A walking trip to 'The Misty Isle' - Jill Barrett's Blog

Posted on 29 July 2016

Jill, Michael and Daisy’s trip to the Isle of SkyeHello again and yes it's been awhile! We've been very busy in the shop with our Summer Sale which is going really well. Plus Daisy, Michael and I have been away on a walking holiday on the beautiful Isle of Skye - the largest and most northerly of the Inner Hebrides islands off the north west coast of Scotland. We're big fans of long-distance trails, having tackled Hadrian's Wall, The Great Glen, The Cleveland Way and the Northumberland Coast. We don't have couriers taking our bags to the next hotel/pub, rather we carry everything we need on our back packs. It can be tough, especially for Michael who has to carry Daisy's dog food! Although we've been to Scotland many times throughout our lives, and we planned two overnight stays on the way up, it is still an awfully long way from Suffolk. In fact, we could have driven to the French Alps quicker than driving to Skye, including the Eurotunnel crossing. Having said it is well worth the journey - Skye is stunning!  The Norse referred to the island as Skuy, meaning 'misty isle', and it's easy to see why.  High, jagged mountains rise up out of sea and more often than not their peaks extend beyond a thin low cloud line. It gives the place a pre-historic feel, and you half expect a dinosaur to appear at any moment! 

Jill, Michael and Daisy’s trip to the Isle of SkyeIn the week before our planned trip we looked at the weather forecast, and, being Scotland in June every day predicted rain. But as it turned out we were very lucky, and yes it did rain, sometimes quite a lot, but we had lovely sunny days too. There are few better feelings than starting off on a day's walk in fantastic scenery, with mountains on one side, and an aqua-blue sea on the other, all in brilliant sunshine. Last year we did the magnificent Cumbrian Way, but the big difference with the Isle of Skye trail this year was that it's not an official footpath. In fact, when you open one of the OS maps of the island and eagerly look for the familiar dotted pink lines, you won't find any! You might find the odd, faint track in amongst the many, many contour lines. So did we ever get lost? I'm afraid we did... There were several unexpected scrabbles down cliff faces, and one day we had a 3 mile trudge across an exposed bog in horizontal rain. The Skye Trail starts in the far north at Rubha Hunish, then sweeps due south to Elgol, then east to Bradford. For our trip, we had to go 'off piste' as we couldn't find accommodation in the south of the island for Daisy (poor thing). So about 3/4 way down the island we turned west at Sligachan, ending up at the picturesque port of Carbost on the west coast. This is the home of the famous Talisker Distillery, which Michael was very keen to visit. We then got a bus and ferry across to Raasay, the small island just off the east coast of Skye, for a couple of days walking. We managed to cover 83 miles in 7 days.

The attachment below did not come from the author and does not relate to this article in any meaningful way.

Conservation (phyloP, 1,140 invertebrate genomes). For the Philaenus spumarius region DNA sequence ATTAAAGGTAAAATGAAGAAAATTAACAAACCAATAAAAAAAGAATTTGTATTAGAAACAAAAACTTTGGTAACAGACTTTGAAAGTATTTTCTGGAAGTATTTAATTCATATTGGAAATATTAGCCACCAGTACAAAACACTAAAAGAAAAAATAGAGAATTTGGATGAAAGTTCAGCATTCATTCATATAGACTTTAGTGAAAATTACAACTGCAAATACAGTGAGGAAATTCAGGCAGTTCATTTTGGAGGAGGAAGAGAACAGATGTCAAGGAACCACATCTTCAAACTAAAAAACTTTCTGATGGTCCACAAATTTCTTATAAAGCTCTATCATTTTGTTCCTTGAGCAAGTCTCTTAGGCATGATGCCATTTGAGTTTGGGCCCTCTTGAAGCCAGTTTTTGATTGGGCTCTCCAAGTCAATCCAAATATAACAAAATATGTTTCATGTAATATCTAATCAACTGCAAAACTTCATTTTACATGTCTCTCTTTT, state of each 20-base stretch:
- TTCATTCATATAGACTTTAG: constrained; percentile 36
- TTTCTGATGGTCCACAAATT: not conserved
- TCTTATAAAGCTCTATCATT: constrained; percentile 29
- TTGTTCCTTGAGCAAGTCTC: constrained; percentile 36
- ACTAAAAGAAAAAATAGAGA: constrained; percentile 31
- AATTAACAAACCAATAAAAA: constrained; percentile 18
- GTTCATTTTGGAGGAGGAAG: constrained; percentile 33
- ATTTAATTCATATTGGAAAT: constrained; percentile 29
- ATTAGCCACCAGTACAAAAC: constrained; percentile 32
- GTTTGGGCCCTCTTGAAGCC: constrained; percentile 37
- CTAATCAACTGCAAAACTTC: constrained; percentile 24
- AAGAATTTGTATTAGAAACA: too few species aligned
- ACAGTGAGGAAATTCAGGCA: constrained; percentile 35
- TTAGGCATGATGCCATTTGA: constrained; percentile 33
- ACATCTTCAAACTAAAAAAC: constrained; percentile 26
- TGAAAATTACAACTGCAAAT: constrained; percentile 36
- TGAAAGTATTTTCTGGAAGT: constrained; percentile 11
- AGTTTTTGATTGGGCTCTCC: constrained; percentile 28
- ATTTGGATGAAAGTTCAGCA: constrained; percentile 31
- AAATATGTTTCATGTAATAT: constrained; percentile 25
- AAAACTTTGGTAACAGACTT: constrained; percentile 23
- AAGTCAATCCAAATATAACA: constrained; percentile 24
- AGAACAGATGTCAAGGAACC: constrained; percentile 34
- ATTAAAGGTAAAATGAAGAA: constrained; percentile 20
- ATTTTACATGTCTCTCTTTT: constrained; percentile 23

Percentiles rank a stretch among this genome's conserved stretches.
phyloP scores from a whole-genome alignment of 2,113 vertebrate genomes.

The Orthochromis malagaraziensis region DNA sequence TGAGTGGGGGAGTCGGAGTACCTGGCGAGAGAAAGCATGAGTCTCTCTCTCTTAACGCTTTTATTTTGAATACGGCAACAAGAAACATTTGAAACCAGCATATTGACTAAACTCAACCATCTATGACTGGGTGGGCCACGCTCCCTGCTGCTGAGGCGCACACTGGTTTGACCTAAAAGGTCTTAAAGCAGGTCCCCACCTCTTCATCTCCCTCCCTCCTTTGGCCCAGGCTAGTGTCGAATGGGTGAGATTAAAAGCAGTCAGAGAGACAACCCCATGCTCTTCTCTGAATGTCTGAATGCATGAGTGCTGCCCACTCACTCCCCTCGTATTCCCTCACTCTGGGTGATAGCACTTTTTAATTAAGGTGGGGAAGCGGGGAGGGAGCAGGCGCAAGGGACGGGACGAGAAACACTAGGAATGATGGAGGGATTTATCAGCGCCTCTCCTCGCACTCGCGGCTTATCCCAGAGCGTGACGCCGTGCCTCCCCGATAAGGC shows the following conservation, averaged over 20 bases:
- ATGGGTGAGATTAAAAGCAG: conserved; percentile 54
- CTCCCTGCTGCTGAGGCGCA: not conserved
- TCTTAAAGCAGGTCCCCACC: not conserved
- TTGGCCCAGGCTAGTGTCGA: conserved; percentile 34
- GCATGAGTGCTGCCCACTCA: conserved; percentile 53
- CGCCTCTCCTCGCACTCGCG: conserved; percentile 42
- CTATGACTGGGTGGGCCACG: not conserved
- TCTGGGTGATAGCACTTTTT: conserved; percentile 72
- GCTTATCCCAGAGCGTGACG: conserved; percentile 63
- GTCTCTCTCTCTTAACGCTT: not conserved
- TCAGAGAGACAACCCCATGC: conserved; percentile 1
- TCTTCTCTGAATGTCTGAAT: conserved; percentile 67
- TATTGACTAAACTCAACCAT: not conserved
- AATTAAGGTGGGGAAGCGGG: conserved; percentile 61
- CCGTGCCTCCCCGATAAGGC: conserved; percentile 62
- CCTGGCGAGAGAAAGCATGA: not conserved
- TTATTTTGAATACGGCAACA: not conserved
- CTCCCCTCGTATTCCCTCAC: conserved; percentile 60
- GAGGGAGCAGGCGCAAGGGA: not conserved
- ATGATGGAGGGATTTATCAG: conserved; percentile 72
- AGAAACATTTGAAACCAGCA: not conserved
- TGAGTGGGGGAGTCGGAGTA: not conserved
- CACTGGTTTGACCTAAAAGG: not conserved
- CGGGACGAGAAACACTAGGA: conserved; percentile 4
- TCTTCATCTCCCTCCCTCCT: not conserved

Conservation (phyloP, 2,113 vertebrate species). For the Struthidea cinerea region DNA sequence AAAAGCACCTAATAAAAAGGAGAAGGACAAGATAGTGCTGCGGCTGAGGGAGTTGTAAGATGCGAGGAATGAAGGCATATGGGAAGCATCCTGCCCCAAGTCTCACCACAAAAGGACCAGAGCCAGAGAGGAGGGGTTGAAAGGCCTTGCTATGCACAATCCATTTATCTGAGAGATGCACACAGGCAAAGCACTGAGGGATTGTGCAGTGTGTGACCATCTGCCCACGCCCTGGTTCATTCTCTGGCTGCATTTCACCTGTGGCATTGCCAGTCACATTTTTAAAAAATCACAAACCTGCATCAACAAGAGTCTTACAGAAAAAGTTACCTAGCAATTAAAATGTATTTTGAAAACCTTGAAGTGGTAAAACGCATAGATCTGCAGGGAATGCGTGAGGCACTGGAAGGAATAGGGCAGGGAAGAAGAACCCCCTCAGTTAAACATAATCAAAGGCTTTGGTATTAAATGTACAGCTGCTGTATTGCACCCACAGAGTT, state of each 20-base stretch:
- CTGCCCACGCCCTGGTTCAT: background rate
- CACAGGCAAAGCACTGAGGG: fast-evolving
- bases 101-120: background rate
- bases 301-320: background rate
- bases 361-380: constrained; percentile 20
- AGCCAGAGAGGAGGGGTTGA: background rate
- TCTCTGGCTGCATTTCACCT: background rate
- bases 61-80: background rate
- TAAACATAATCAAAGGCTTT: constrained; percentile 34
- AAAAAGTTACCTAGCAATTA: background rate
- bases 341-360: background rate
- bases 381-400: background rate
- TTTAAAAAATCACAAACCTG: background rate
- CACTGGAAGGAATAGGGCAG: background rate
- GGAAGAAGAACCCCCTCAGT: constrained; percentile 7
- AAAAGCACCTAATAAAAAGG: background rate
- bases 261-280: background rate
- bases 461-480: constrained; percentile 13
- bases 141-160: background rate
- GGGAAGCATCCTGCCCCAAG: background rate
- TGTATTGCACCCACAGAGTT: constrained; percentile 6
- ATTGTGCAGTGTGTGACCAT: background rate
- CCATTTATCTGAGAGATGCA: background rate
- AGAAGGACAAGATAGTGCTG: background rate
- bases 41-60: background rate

Jill, Michael and Daisy’s trip to the Isle of SkyeOur top recommendations include the island's capital Portree, which is a true Highlands gem and full of lovely pubs and restaurants. The Old Inn at Carbost is probably the best pub on the island, and it made the recent Times Best Pub guide. Staffin Beach is beautiful, and the home of actual dinosaur prints (though we couldn't find them). The heights of 'The Table', 'The Needle', and 'The Old Man of Storr' offer amazing views and rock formations. Apart from the walking, the other major highlight was the food. We had very high expectations, and we weren't disappointed. It was truly superb, and if you're a 'foodie' with a particular passion for seafood, then a trip to Skye is a must. I recommend the 'seafood platter' at the Flodigarry Hotel, the whole lobster at the Sea Breezes in Portree and, my favourite, the Sea Trout with Mussels at the Raasay Hotel. So, if you are an experienced walker, then Skye certainly gets the thumbs up from us. However if you are tempted to 'dip your toe' in the water of long-distance trails, then I would look elsewhere. It is very challenging with no way marks, and not really for beginners. The Cleveland Way or Northumbrian Coast Path are much better starting points for new walker, and are both fantastic and well signposted long-distance trails. 

Recommended guides and maps:

Guide book - Cicerone 'The Skye Trail' by Paul and Helen Webster

Map - Harvey 'Skye Trail XT40'

Website - http://www.walkhighlands.co.uk/skye/

There are lots more photos below, and don't forget our Summer Sale ends Saturday 13th August so there's still time to grab a bargain.

See you soon,

Jill, Michael and Daisy’s trip to the Isle of Skye


Jill, Michael and Daisy’s trip to the Isle of Skye

Jill, Michael and Daisy’s trip to the Isle of Skye

Jill, Michael and Daisy’s trip to the Isle of Skye

Jill, Michael and Daisy’s trip to the Isle of Skye

Jill, Michael and Daisy’s trip to the Isle of Skye

Jill, Michael and Daisy’s trip to the Isle of Skye 

Jill, Michael and Daisy’s trip to the Isle of Skye

Jill, Michael and Daisy’s trip to the Isle of Skye

Jill, Michael and Daisy’s trip to the Isle of Skye

Thought I'd end with that glorious whole lobster from the 'Sea Breezes' in Portree - make sure you book well in advance!

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